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StoryCorps 424: April 19, 1995


I was 12 when the bombing of the Alfred P. Murrah Federal building in Oklahoma City happened. I can't say I recall where I was when I found out or how I felt about it at the time. In contrast, I recall the exact moment I found out about the bombing of the World Trade Center towers in New York City. I headed to the office of our local elementary school to make copies for the teacher I was assisting, and the secretary had wheeled a television in and was watching CNN. As she began to tell me what had happened, we watched live as another plane crashed into the other tower. The rest of the day, I continued on in a daze, shocked by what I had seen. Yes, I was older, but the way I learned about the event and my experience that morning had a lasting impression.

On the 20 year anniversary of the Oklahoma City bombing, StoryCorps featured interviews with two survivors, who were children at the time of the attack. Directly above where the explosives were detonated was a day care center; of the 168 victims, 19 were children. Each interview reveals an emotional exchange between parent and child about what happened that day, and the pain that remains as a result.

As a storytelling device, podcast #424 did an excellent job of keeping me engaged and making me feel more connected to the people involved in the attack. I found that listening made me want to know more about the attack, and led me to researching more about both the original and the new structure. The research and information presented gave a clear picture of the lingering effects of the attack, and the intimate interviews made me see each victim as an individual. I found myself thinking about the families of the victims, and how the events that day changed the course of their lives forever. The concluding segment with the narrator and the Oklahoma City Memorial Museum employee left a vivid impression on my mind.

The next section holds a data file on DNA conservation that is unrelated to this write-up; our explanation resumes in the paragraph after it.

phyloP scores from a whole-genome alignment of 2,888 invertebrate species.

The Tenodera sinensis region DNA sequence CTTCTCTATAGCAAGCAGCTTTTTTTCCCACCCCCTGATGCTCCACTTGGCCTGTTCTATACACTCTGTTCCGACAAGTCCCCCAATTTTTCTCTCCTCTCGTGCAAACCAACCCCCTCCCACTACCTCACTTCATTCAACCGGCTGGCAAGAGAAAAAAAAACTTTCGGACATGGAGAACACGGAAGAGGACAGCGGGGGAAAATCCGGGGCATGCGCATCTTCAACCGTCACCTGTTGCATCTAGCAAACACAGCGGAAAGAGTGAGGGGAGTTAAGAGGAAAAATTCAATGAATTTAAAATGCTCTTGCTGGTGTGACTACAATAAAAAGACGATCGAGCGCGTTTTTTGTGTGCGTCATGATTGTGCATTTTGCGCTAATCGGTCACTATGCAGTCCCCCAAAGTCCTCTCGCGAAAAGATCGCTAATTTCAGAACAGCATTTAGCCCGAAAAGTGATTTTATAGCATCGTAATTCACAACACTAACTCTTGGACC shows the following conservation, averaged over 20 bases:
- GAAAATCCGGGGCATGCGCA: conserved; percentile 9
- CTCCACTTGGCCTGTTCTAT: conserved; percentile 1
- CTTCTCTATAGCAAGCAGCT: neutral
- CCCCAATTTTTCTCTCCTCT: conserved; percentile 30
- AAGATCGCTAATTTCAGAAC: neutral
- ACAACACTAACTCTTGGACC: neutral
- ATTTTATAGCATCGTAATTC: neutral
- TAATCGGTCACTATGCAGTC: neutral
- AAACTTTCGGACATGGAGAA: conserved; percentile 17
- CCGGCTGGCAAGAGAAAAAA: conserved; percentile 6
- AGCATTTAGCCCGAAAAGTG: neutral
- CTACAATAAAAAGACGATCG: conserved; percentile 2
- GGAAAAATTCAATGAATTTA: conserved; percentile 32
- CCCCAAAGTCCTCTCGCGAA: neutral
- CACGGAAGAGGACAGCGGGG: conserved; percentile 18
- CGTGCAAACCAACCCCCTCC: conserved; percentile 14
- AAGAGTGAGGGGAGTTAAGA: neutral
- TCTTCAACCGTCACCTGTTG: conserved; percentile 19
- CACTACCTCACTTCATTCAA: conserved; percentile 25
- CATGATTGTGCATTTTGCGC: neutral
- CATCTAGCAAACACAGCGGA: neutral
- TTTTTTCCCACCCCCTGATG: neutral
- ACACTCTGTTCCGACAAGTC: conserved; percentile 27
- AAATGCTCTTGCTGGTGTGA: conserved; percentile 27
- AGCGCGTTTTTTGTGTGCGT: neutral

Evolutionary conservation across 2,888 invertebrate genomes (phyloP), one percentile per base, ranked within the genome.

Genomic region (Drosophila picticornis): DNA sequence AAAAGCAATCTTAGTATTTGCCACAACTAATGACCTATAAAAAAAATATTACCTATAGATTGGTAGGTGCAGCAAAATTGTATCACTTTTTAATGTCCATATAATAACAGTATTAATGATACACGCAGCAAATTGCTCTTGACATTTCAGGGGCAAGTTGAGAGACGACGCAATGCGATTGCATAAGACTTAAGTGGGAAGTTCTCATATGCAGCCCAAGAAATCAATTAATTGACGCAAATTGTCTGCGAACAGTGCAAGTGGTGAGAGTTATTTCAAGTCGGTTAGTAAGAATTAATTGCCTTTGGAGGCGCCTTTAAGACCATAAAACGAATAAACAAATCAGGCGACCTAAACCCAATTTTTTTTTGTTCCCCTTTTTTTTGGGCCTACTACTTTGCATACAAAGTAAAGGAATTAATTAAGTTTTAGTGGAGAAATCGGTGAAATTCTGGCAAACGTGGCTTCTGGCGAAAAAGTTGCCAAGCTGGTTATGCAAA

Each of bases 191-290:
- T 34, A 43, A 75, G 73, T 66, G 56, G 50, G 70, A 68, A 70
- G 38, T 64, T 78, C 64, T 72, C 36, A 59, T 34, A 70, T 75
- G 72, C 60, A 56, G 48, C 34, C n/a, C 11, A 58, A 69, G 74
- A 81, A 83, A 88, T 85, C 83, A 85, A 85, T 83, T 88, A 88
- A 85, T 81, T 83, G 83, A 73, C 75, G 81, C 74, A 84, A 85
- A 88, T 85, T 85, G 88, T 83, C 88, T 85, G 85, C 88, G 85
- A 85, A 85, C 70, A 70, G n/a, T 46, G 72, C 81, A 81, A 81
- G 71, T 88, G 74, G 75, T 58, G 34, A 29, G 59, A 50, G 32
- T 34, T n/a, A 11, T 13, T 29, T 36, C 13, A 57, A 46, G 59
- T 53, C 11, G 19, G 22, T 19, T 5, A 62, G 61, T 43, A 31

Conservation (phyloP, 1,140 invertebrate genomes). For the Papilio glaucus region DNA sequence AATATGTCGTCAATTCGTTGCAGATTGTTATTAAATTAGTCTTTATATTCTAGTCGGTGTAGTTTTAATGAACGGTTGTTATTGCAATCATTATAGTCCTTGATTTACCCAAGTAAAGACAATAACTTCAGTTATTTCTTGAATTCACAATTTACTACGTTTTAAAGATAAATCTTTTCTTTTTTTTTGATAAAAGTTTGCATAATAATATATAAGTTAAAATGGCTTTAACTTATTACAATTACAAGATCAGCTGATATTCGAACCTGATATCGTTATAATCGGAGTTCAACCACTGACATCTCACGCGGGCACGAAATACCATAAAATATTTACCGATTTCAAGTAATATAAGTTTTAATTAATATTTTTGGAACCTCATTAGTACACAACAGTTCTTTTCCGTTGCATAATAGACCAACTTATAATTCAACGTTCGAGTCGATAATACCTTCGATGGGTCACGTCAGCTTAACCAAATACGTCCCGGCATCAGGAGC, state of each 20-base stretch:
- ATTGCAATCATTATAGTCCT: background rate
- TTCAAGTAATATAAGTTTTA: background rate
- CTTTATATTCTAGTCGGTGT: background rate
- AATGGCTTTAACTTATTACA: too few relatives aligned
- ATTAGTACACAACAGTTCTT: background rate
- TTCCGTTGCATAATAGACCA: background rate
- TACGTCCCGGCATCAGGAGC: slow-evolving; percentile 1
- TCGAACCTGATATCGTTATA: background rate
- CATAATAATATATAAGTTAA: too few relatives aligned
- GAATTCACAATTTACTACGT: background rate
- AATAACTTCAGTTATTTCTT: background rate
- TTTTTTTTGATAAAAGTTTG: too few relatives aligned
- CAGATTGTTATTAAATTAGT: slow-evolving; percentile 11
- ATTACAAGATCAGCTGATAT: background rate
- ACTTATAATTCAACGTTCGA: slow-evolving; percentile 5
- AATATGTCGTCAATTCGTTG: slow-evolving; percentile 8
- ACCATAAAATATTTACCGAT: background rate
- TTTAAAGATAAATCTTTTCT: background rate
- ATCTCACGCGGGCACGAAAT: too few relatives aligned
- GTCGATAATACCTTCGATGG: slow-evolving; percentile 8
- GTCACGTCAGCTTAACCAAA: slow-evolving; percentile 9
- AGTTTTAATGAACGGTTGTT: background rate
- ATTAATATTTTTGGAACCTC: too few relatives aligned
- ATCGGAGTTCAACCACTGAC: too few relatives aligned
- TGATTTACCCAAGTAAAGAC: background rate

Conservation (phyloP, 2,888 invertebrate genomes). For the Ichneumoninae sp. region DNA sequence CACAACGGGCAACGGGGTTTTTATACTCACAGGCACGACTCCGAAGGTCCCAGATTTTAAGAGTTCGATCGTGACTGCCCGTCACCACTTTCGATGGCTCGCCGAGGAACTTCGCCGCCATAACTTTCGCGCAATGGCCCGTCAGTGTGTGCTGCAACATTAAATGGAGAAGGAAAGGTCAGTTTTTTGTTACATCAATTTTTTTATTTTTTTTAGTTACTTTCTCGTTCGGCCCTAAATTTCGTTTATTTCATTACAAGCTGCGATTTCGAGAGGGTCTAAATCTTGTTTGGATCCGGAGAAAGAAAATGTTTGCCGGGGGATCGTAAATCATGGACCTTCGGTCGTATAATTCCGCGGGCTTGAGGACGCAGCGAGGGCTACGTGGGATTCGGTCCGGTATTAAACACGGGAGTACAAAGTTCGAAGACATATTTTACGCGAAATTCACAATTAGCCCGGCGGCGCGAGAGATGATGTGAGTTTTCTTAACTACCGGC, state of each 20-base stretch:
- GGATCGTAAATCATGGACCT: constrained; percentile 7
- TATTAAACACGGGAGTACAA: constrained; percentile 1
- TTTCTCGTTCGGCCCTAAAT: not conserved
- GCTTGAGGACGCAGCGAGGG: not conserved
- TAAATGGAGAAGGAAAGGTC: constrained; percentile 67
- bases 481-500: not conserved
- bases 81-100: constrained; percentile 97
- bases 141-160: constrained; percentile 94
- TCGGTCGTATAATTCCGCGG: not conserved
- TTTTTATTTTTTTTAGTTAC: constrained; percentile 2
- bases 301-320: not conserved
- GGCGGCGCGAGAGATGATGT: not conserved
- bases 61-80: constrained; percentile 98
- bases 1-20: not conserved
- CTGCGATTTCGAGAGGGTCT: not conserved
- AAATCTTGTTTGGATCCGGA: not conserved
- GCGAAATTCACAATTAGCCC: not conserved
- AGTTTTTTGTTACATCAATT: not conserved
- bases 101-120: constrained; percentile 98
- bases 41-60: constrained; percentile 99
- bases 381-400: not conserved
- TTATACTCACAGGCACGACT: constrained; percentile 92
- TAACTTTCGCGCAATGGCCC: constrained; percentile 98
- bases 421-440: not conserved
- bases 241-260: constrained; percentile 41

The digital craftsmanship of the work was appropriate as far as audio quality is concerned. However, more media related to the podcast would help to put the story into context. After listening to the podcast, I looked up related photos and it made an impact on my sense of place in relation to the story. More photos of the people being interviewed would also improve the experience.

Initially, I listened to only one of the interviews. The podcast is organized in a somewhat strange way, with each interview being posted seperately, and one longer version featuring both interviews plus opening and closing commentary. After listening to only one of the stories, I listened to the longer version and found I had a greater understanding of the bigger picture. Therefore, the mechanics of the media left me somewhat confused. The interviews were rather short, so it seems that it would be beneficial to simply post the longer version for the story to be more complete. There was also no way to get a direct link for the media through the website, and in order to do this I had to go through iTunes.

Another side note related to how the media was presented; the website has some great features that add to a localized feel to the experience. A mapping feature that shows the different recording locations and an open invitiation to host StoryCorps in your own community give a strong sense of place. To improve the overall experience, I would add a gallery of photos that align with the longer version of the podcast, and add a feature to directly link or share on the website.

Research

***** (5/5)

Digital Craftsmanship

**** (4/5)

Media Grammar

**** (4/5)

This critique was developed using the

digital storytelling assessment traits outlined by Jason Ohler.


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